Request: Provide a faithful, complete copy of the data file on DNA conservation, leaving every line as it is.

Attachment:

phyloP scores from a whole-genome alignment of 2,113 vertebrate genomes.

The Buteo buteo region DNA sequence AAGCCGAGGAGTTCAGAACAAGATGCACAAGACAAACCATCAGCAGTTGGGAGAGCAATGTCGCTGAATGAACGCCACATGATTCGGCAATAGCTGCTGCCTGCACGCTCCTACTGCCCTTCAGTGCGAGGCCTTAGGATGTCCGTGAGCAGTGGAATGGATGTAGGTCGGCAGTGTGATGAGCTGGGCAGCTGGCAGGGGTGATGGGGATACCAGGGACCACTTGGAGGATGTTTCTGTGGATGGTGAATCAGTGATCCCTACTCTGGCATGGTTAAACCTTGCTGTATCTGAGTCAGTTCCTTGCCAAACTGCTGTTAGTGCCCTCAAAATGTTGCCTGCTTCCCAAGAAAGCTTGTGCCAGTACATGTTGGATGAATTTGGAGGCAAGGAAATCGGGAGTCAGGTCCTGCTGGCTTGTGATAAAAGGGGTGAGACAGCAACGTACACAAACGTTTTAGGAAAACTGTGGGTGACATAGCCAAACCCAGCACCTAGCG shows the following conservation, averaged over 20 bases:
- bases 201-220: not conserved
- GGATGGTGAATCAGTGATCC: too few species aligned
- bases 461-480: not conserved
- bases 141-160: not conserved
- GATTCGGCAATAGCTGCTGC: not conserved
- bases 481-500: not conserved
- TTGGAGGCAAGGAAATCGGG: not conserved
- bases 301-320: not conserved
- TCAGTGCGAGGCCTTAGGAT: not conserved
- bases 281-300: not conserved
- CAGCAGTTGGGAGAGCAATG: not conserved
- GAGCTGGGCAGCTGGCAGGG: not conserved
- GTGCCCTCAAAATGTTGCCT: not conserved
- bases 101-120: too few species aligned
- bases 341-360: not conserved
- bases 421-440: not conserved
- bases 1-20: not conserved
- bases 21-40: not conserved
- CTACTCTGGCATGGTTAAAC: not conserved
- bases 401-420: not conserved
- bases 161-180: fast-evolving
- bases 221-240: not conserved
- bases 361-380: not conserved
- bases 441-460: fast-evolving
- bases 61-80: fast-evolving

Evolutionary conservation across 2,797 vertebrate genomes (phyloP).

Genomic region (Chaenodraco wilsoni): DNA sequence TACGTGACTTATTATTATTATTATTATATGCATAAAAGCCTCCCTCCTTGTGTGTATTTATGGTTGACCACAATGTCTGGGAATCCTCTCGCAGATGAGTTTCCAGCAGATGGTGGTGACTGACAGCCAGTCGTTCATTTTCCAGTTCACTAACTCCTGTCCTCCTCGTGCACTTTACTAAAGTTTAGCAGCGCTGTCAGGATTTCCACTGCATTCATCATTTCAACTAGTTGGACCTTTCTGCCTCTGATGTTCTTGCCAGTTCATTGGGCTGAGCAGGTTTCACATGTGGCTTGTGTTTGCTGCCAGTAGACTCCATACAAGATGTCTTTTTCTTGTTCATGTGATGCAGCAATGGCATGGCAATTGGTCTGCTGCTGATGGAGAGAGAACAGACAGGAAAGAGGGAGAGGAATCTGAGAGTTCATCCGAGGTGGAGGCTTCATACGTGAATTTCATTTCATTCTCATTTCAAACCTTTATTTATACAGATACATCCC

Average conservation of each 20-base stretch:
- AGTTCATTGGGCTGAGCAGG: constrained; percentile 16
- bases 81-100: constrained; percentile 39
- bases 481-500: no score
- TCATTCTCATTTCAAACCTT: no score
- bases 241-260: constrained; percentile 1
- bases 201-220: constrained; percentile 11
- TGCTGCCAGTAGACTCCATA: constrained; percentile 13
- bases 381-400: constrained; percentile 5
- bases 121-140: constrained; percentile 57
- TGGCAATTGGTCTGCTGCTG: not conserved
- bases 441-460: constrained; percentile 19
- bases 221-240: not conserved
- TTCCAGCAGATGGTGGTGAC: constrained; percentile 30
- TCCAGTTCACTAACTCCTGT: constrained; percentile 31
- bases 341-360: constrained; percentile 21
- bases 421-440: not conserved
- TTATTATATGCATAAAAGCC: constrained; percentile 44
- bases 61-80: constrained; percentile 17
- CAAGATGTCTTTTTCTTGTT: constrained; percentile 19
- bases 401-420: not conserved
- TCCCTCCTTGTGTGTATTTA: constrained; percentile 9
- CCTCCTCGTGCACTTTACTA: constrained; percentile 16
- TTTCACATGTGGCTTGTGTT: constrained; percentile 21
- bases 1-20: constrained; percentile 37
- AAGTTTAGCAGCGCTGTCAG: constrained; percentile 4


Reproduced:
phyloP scores from a whole-genome alignment of 2,113 vertebrate genomes.

The Buteo buteo region DNA sequence AAGCCGAGGAGTTCAGAACAAGATGCACAAGACAAACCATCAGCAGTTGGGAGAGCAATGTCGCTGAATGAACGCCACATGATTCGGCAATAGCTGCTGCCTGCACGCTCCTACTGCCCTTCAGTGCGAGGCCTTAGGATGTCCGTGAGCAGTGGAATGGATGTAGGTCGGCAGTGTGATGAGCTGGGCAGCTGGCAGGGGTGATGGGGATACCAGGGACCACTTGGAGGATGTTTCTGTGGATGGTGAATCAGTGATCCCTACTCTGGCATGGTTAAACCTTGCTGTATCTGAGTCAGTTCCTTGCCAAACTGCTGTTAGTGCCCTCAAAATGTTGCCTGCTTCCCAAGAAAGCTTGTGCCAGTACATGTTGGATGAATTTGGAGGCAAGGAAATCGGGAGTCAGGTCCTGCTGGCTTGTGATAAAAGGGGTGAGACAGCAACGTACACAAACGTTTTAGGAAAACTGTGGGTGACATAGCCAAACCCAGCACCTAGCG shows the following conservation, averaged over 20 bases:
- bases 201-220: not conserved
- GGATGGTGAATCAGTGATCC: too few species aligned
- bases 461-480: not conserved
- bases 141-160: not conserved
- GATTCGGCAATAGCTGCTGC: not conserved
- bases 481-500: not conserved
- TTGGAGGCAAGGAAATCGGG: not conserved
- bases 301-320: not conserved
- TCAGTGCGAGGCCTTAGGAT: not conserved
- bases 281-300: not conserved
- CAGCAGTTGGGAGAGCAATG: not conserved
- GAGCTGGGCAGCTGGCAGGG: not conserved
- GTGCCCTCAAAATGTTGCCT: not conserved
- bases 101-120: too few species aligned
- bases 341-360: not conserved
- bases 421-440: not conserved
- bases 1-20: not conserved
- bases 21-40: not conserved
- CTACTCTGGCATGGTTAAAC: not conserved
- bases 401-420: not conserved
- bases 161-180: fast-evolving
- bases 221-240: not conserved
- bases 361-380: not conserved
- bases 441-460: fast-evolving
- bases 61-80: fast-evolving

Evolutionary conservation across 2,797 vertebrate genomes (phyloP).

Genomic region (Chaenodraco wilsoni): DNA sequence TACGTGACTTATTATTATTATTATTATATGCATAAAAGCCTCCCTCCTTGTGTGTATTTATGGTTGACCACAATGTCTGGGAATCCTCTCGCAGATGAGTTTCCAGCAGATGGTGGTGACTGACAGCCAGTCGTTCATTTTCCAGTTCACTAACTCCTGTCCTCCTCGTGCACTTTACTAAAGTTTAGCAGCGCTGTCAGGATTTCCACTGCATTCATCATTTCAACTAGTTGGACCTTTCTGCCTCTGATGTTCTTGCCAGTTCATTGGGCTGAGCAGGTTTCACATGTGGCTTGTGTTTGCTGCCAGTAGACTCCATACAAGATGTCTTTTTCTTGTTCATGTGATGCAGCAATGGCATGGCAATTGGTCTGCTGCTGATGGAGAGAGAACAGACAGGAAAGAGGGAGAGGAATCTGAGAGTTCATCCGAGGTGGAGGCTTCATACGTGAATTTCATTTCATTCTCATTTCAAACCTTTATTTATACAGATACATCCC

Average conservation of each 20-base stretch:
- AGTTCATTGGGCTGAGCAGG: constrained; percentile 16
- bases 81-100: constrained; percentile 39
- bases 481-500: no score
- TCATTCTCATTTCAAACCTT: no score
- bases 241-260: constrained; percentile 1
- bases 201-220: constrained; percentile 11
- TGCTGCCAGTAGACTCCATA: constrained; percentile 13
- bases 381-400: constrained; percentile 5
- bases 121-140: constrained; percentile 57
- TGGCAATTGGTCTGCTGCTG: not conserved
- bases 441-460: constrained; percentile 19
- bases 221-240: not conserved
- TTCCAGCAGATGGTGGTGAC: constrained; percentile 30
- TCCAGTTCACTAACTCCTGT: constrained; percentile 31
- bases 341-360: constrained; percentile 21
- bases 421-440: not conserved
- TTATTATATGCATAAAAGCC: constrained; percentile 44
- bases 61-80: constrained; percentile 17
- CAAGATGTCTTTTTCTTGTT: constrained; percentile 19
- bases 401-420: not conserved
- TCCCTCCTTGTGTGTATTTA: constrained; percentile 9
- CCTCCTCGTGCACTTTACTA: constrained; percentile 16
- TTTCACATGTGGCTTGTGTT: constrained; percentile 21
- bases 1-20: constrained; percentile 37
- AAGTTTAGCAGCGCTGTCAG: constrained; percentile 4